In-situ Vitrification Tested at Chemical Pits
Waste pits referred to as the Chemical/Animal Pits and Glass Holes were located in the southeast portion of the BNL site near the Former Landfill used by both the U.S. Army and BNL. The Pits were used by BNL from 1950s to 1966 for the disposal of chemical containers, glassware, and animal carcasses containing radioactive tracers. The Glass Holes were used from 1966 to 1981 for the disposal of laboratory glassware and containers. The Pits varied in size from 10 to 20 feet wide and from 12 to 30 feet deep. Both soil and groundwater contamination was found in the area. Contaminants of concern included volatile organic compounds (VOCs) and the radionuclide Strontium-90.
Prior to cleaning up the Pits, under Operable Unit I, Area of Concern (AOCs) 2B and 2C, BNL explored several alternatives. An emerging new technology referred to as "in-situ vitrification" was one of the alternatives considered. Electricity was used to melt the waste and surrounding soil in place. It was then cooled to form glass. The expectation was that contaminants not destroyed by the heat would be encapsulated within the glass so that they could not leach into the soil or groundwater.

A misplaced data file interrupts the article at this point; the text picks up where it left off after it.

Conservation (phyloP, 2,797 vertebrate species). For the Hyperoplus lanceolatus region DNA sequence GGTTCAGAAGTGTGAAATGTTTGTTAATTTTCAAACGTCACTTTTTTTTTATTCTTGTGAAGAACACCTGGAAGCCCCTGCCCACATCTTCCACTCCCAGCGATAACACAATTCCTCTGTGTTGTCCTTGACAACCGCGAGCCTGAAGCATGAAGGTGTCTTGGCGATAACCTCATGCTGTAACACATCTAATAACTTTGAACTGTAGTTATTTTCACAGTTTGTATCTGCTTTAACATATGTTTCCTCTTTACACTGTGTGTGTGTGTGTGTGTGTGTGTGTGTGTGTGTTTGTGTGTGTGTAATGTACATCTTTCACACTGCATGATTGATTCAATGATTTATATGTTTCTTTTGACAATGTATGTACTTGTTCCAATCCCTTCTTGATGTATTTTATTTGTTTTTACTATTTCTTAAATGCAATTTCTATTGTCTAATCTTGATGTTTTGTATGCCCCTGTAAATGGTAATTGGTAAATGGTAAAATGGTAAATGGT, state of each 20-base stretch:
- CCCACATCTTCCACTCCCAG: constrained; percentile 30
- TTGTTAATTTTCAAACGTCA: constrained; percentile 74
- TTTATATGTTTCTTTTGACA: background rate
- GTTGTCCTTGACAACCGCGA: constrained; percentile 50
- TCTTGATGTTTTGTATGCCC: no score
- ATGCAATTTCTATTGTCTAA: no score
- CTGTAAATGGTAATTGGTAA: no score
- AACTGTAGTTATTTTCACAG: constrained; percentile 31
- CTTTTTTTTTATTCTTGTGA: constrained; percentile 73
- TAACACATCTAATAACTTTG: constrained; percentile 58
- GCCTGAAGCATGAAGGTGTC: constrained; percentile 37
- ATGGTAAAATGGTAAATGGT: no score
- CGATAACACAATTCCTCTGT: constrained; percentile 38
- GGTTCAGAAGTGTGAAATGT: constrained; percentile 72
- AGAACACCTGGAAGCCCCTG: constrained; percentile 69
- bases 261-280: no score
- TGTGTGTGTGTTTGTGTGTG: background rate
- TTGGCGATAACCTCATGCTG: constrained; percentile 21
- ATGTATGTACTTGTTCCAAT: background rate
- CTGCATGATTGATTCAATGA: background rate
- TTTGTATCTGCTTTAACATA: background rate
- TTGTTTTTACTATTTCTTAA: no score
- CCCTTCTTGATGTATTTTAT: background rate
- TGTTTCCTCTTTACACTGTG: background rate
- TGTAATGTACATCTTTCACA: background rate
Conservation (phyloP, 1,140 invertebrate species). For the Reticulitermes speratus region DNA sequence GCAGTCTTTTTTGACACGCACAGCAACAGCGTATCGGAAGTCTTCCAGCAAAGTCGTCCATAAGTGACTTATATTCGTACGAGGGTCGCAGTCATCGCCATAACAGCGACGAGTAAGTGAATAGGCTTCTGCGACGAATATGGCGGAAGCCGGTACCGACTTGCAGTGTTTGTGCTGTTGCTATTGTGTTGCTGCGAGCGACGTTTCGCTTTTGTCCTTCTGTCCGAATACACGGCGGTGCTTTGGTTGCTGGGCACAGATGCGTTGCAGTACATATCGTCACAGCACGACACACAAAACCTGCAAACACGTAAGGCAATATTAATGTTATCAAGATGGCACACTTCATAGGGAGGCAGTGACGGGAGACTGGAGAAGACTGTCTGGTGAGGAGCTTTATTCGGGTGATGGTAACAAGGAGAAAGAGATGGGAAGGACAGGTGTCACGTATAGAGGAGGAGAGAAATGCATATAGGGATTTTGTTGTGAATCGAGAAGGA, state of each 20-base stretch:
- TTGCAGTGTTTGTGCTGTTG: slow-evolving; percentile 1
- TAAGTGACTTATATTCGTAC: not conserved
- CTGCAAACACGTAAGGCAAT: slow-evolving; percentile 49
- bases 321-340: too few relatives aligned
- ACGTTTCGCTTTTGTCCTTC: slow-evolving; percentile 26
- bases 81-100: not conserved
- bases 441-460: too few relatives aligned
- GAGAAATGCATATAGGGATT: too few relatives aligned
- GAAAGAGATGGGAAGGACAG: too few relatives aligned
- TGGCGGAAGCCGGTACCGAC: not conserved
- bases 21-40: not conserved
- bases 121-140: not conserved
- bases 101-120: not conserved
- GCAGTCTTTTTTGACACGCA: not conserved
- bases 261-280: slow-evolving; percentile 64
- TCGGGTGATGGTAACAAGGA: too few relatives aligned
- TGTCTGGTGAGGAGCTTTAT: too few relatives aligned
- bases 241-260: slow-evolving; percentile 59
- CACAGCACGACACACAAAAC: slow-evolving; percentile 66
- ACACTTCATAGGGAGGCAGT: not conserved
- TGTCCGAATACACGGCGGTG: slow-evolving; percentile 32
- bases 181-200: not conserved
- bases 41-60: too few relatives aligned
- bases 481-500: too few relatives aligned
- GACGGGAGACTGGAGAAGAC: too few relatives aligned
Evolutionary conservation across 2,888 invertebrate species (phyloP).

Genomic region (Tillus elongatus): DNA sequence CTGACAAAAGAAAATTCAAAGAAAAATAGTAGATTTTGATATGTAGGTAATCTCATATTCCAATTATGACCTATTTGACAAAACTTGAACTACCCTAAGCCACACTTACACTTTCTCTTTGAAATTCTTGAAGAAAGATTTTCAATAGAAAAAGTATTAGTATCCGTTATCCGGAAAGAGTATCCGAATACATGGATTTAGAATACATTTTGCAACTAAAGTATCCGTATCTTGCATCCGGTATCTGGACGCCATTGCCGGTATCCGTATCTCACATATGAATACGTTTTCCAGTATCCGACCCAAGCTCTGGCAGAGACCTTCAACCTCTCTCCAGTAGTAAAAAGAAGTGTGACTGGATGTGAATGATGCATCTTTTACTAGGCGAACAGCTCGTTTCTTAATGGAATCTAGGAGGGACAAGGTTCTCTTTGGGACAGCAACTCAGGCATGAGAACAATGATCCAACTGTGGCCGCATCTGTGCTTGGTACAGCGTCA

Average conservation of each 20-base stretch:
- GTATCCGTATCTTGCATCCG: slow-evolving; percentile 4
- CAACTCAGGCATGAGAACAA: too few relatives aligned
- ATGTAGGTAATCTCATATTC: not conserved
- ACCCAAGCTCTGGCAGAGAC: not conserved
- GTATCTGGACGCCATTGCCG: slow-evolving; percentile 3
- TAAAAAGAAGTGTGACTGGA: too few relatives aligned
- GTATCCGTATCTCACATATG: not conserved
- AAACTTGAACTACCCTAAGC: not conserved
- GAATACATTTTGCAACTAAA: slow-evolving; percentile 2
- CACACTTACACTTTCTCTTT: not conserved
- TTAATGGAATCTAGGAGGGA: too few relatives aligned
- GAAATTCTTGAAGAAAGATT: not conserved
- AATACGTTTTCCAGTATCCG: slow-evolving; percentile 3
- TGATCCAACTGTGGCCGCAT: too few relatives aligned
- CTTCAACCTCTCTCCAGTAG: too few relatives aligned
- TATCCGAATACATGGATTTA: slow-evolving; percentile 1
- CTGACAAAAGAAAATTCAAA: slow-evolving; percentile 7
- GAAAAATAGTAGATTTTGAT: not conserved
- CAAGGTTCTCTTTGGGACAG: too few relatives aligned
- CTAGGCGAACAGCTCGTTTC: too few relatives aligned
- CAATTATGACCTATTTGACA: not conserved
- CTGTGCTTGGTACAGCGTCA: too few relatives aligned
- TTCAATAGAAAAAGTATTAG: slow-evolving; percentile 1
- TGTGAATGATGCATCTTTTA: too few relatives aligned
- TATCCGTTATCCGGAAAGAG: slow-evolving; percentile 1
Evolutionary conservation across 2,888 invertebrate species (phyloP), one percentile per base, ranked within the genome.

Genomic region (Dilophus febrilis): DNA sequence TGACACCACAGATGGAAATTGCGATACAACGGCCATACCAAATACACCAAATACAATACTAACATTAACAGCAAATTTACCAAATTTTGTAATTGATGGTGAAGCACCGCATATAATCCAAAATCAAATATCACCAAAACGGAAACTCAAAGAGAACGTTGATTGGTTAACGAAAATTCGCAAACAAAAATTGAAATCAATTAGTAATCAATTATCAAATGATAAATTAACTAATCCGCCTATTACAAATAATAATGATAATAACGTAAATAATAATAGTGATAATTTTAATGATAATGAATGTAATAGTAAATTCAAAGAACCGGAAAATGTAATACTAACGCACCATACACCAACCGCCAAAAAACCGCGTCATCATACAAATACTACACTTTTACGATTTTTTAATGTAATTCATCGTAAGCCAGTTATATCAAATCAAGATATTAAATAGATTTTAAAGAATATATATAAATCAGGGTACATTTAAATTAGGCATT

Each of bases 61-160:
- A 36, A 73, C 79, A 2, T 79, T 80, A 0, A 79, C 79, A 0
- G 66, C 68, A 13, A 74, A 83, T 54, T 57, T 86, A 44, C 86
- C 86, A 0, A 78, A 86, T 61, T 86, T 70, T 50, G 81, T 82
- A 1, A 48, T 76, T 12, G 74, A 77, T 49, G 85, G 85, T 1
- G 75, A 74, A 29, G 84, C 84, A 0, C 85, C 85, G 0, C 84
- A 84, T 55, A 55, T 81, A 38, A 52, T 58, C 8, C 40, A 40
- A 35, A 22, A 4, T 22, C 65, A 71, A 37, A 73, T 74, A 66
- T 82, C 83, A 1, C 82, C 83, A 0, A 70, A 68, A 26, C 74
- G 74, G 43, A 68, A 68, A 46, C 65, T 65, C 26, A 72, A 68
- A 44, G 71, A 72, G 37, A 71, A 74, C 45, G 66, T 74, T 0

A pilot study utilizing the technology was conducted on a simulated waste pit in June 1996. The study raised concerns that the method would not capture or destroy all the organic contaminants and would rupture sealed containers during the process; therefore it was not selected as the cleanup remedy.
The Chemical/Animal Pits and Glass Holes would later be excavated and the material sent offsite for disposal. The VOC groundwater plume was found to have traveled off-site and is being remediated by groundwater treatment systems both at the BNL site boundary and off-site. Because radionuclides readily bind to the soil and therefore move at a very slow rate, the Sr-90 plume did not reach the BNL site boundary. The plume is expected to undergo active treatment until 2014 and will then be monitored until 2030.
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